Director Stanley Kubrick died in 1999, but he still remains an integral part of our culture today. The recent documentary Room 237 explored various conspiracy theories about The Shining. An extensive Kubrick exhibition is touring the world. And Kubrick’s work is continually noted as influential on contemporary directors of huge blockbusters such as Steven Spielberg and Martin Scorsese. Here are 12 things Stanley Kubrick would do in order to perfect a shot, performance, or film.
1. ADAPT ANY SOURCE MATERIAL.
Kubrick left no stone unturned when it came to genre or source material. He sometimes worked with non-fiction elements and other times adapted novels into films. He used shorter stories as basis for 2001: A Space Odyssey and Eyes Wide Shut, one a science fiction epic and the other a character-driven drama.
As Martin Scorsese explained, “[Kubrick] doesn’t deal with traditional, dramatic structure. He was experimenting.” The obvious example of Kubrick’s break from structure is 2001: A Space Odyssey, with its three independent sections, “The Dawn of Man,” “Jupiter Mission,” and “Jupiter and Beyond the Infinite.” The segments are very different in terms of both action and theme, but that does not stop Kubrick from making a coherent film.
Kubrick showed an interest in experimenting with structure long before 2001; in his 1956 filmThe Killing, chronology does not limit the plot.
“I admire Walt Disney, I am charmed by Walt Disney, and I decided my career inspired by Walt Disney. And I met him in New York, or, I should say, I just walked past him. On the opening day of New York World’s Fair, https://www.google.com/culturalinstitute/beta/entity/m01vl17?categoryId=artist I was lucky enough to get a chance to talk to him. I came across him leaving the stage just after delivering the speech. I got nervous but somehow introduced myself to him. ‘I am a head of a Japanese animation studio.’ ‘Nice to have you here.’ ‘I am the one who made Astro Boy.’ ‘Really? I know Astro Boy. I saw the work in Los Angeles. It’s a great work.” ‘Thank you very much. My staff would be honored. Well, may I have your comment about the work?’ ‘It’s a very interesting Sci-Fi story. Future children are looking toward the space. So I, myself, think about making Sci Fi, too. If you have time, visit me in Burbank.’ (by Tezuka Osamu) Li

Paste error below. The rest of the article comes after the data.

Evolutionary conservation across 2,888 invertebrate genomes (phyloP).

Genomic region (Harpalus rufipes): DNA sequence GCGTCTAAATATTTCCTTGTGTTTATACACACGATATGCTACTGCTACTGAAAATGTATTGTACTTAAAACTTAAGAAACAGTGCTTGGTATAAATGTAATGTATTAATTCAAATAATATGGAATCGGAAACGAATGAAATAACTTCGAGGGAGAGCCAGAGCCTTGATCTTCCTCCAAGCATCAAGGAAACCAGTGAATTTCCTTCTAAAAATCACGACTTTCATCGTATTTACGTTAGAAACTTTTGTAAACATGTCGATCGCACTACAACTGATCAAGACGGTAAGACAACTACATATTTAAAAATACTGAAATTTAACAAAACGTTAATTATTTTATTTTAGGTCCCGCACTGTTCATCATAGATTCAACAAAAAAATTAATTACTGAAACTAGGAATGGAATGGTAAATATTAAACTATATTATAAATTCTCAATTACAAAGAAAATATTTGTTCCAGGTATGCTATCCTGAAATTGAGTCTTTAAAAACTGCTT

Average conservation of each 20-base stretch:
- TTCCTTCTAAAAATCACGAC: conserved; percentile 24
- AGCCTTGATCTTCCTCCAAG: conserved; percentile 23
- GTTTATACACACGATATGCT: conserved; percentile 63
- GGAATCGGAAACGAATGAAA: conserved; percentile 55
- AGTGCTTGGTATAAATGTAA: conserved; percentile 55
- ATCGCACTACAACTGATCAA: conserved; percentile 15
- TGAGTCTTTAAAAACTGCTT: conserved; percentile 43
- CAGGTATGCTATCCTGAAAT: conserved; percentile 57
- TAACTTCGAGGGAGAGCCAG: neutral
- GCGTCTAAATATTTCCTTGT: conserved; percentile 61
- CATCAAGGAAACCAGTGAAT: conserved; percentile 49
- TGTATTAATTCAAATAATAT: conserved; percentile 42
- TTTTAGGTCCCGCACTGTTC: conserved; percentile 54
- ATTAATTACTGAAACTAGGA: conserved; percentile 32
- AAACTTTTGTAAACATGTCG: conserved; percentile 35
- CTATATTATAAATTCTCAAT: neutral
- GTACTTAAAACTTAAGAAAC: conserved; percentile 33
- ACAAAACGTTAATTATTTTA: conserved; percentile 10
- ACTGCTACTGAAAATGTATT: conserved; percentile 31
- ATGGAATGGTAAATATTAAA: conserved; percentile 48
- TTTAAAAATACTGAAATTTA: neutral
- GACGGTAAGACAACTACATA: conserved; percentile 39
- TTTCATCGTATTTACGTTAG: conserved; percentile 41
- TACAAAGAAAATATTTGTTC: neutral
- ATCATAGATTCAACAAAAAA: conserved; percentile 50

Poet and novelist May Sarton on letting go: "I think of the trees and how simply they let go, let fall the riches of a season, how without grief (it seems) they can let go and go deep into their roots for renewal and sleep... Imitate the trees. Learn to lose in order to recover, and remember that nothing stays the same for long, not even pain, psychic pain. Sit it out. Let it all pass. Let it go." Source: The Journals of May Sarton Volume One: Journal of a Solitude, Plant Dreaming Deep, and Recovering